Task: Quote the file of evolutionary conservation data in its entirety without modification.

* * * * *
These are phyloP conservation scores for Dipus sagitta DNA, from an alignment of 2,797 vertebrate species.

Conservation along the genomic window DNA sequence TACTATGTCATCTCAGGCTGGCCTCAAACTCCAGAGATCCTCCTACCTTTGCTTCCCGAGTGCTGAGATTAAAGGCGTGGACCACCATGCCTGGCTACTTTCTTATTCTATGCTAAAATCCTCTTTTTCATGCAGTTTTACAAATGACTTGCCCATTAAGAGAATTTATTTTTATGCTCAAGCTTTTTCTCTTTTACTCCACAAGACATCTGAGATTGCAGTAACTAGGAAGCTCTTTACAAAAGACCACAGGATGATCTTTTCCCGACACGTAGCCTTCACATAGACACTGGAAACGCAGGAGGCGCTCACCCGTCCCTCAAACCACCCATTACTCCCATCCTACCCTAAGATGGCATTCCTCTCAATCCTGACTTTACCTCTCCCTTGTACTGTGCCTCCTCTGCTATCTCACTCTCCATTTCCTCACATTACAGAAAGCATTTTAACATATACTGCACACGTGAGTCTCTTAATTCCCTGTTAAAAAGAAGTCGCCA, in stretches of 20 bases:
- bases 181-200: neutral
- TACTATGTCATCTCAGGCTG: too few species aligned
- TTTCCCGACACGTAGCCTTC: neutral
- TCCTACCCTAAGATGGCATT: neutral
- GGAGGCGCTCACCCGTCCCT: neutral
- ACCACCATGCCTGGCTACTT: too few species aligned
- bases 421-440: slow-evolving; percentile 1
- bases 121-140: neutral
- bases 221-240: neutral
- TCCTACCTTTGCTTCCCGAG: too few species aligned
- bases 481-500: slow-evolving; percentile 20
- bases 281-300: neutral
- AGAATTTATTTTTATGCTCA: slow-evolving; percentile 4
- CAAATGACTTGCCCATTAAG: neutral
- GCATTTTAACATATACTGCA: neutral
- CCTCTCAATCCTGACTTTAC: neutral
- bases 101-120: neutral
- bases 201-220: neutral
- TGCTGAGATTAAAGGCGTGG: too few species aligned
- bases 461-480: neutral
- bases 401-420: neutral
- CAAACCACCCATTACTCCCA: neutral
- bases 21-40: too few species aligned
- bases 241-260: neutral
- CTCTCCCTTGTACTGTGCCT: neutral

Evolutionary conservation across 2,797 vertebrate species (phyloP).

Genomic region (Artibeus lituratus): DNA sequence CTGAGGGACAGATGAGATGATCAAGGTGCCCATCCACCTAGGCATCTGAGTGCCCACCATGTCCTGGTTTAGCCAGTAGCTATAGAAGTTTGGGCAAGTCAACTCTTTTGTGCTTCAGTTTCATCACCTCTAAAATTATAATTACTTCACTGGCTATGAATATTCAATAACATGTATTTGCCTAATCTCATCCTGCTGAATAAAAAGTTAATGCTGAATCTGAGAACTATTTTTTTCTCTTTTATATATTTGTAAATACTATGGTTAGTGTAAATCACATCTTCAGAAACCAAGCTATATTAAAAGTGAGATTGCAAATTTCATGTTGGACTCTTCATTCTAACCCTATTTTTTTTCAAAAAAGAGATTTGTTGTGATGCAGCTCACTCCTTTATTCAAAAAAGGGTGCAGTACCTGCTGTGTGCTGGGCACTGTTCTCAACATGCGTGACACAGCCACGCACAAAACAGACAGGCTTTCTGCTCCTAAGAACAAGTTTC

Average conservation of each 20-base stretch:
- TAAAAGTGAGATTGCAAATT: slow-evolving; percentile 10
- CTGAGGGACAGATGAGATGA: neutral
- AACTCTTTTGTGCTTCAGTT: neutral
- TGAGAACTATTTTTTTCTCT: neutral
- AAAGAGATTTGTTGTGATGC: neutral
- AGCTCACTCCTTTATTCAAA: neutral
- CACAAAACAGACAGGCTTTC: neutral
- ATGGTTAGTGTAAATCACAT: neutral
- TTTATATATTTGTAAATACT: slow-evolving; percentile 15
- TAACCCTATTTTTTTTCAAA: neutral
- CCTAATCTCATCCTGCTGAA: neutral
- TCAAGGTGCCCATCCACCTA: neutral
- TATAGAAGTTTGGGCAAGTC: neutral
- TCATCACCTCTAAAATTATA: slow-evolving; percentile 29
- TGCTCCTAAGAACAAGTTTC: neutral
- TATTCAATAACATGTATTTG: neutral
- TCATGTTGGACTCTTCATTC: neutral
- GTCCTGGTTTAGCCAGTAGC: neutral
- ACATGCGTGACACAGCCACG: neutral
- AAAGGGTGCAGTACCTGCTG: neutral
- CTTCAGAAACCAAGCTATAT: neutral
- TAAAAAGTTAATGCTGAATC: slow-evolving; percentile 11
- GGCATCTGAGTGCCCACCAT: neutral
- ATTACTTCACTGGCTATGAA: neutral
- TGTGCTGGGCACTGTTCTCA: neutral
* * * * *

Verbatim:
These are phyloP conservation scores for Dipus sagitta DNA, from an alignment of 2,797 vertebrate species.

Conservation along the genomic window DNA sequence TACTATGTCATCTCAGGCTGGCCTCAAACTCCAGAGATCCTCCTACCTTTGCTTCCCGAGTGCTGAGATTAAAGGCGTGGACCACCATGCCTGGCTACTTTCTTATTCTATGCTAAAATCCTCTTTTTCATGCAGTTTTACAAATGACTTGCCCATTAAGAGAATTTATTTTTATGCTCAAGCTTTTTCTCTTTTACTCCACAAGACATCTGAGATTGCAGTAACTAGGAAGCTCTTTACAAAAGACCACAGGATGATCTTTTCCCGACACGTAGCCTTCACATAGACACTGGAAACGCAGGAGGCGCTCACCCGTCCCTCAAACCACCCATTACTCCCATCCTACCCTAAGATGGCATTCCTCTCAATCCTGACTTTACCTCTCCCTTGTACTGTGCCTCCTCTGCTATCTCACTCTCCATTTCCTCACATTACAGAAAGCATTTTAACATATACTGCACACGTGAGTCTCTTAATTCCCTGTTAAAAAGAAGTCGCCA, in stretches of 20 bases:
- bases 181-200: neutral
- TACTATGTCATCTCAGGCTG: too few species aligned
- TTTCCCGACACGTAGCCTTC: neutral
- TCCTACCCTAAGATGGCATT: neutral
- GGAGGCGCTCACCCGTCCCT: neutral
- ACCACCATGCCTGGCTACTT: too few species aligned
- bases 421-440: slow-evolving; percentile 1
- bases 121-140: neutral
- bases 221-240: neutral
- TCCTACCTTTGCTTCCCGAG: too few species aligned
- bases 481-500: slow-evolving; percentile 20
- bases 281-300: neutral
- AGAATTTATTTTTATGCTCA: slow-evolving; percentile 4
- CAAATGACTTGCCCATTAAG: neutral
- GCATTTTAACATATACTGCA: neutral
- CCTCTCAATCCTGACTTTAC: neutral
- bases 101-120: neutral
- bases 201-220: neutral
- TGCTGAGATTAAAGGCGTGG: too few species aligned
- bases 461-480: neutral
- bases 401-420: neutral
- CAAACCACCCATTACTCCCA: neutral
- bases 21-40: too few species aligned
- bases 241-260: neutral
- CTCTCCCTTGTACTGTGCCT: neutral

Evolutionary conservation across 2,797 vertebrate species (phyloP).

Genomic region (Artibeus lituratus): DNA sequence CTGAGGGACAGATGAGATGATCAAGGTGCCCATCCACCTAGGCATCTGAGTGCCCACCATGTCCTGGTTTAGCCAGTAGCTATAGAAGTTTGGGCAAGTCAACTCTTTTGTGCTTCAGTTTCATCACCTCTAAAATTATAATTACTTCACTGGCTATGAATATTCAATAACATGTATTTGCCTAATCTCATCCTGCTGAATAAAAAGTTAATGCTGAATCTGAGAACTATTTTTTTCTCTTTTATATATTTGTAAATACTATGGTTAGTGTAAATCACATCTTCAGAAACCAAGCTATATTAAAAGTGAGATTGCAAATTTCATGTTGGACTCTTCATTCTAACCCTATTTTTTTTCAAAAAAGAGATTTGTTGTGATGCAGCTCACTCCTTTATTCAAAAAAGGGTGCAGTACCTGCTGTGTGCTGGGCACTGTTCTCAACATGCGTGACACAGCCACGCACAAAACAGACAGGCTTTCTGCTCCTAAGAACAAGTTTC

Average conservation of each 20-base stretch:
- TAAAAGTGAGATTGCAAATT: slow-evolving; percentile 10
- CTGAGGGACAGATGAGATGA: neutral
- AACTCTTTTGTGCTTCAGTT: neutral
- TGAGAACTATTTTTTTCTCT: neutral
- AAAGAGATTTGTTGTGATGC: neutral
- AGCTCACTCCTTTATTCAAA: neutral
- CACAAAACAGACAGGCTTTC: neutral
- ATGGTTAGTGTAAATCACAT: neutral
- TTTATATATTTGTAAATACT: slow-evolving; percentile 15
- TAACCCTATTTTTTTTCAAA: neutral
- CCTAATCTCATCCTGCTGAA: neutral
- TCAAGGTGCCCATCCACCTA: neutral
- TATAGAAGTTTGGGCAAGTC: neutral
- TCATCACCTCTAAAATTATA: slow-evolving; percentile 29
- TGCTCCTAAGAACAAGTTTC: neutral
- TATTCAATAACATGTATTTG: neutral
- TCATGTTGGACTCTTCATTC: neutral
- GTCCTGGTTTAGCCAGTAGC: neutral
- ACATGCGTGACACAGCCACG: neutral
- AAAGGGTGCAGTACCTGCTG: neutral
- CTTCAGAAACCAAGCTATAT: neutral
- TAAAAAGTTAATGCTGAATC: slow-evolving; percentile 11
- GGCATCTGAGTGCCCACCAT: neutral
- ATTACTTCACTGGCTATGAA: neutral
- TGTGCTGGGCACTGTTCTCA: neutral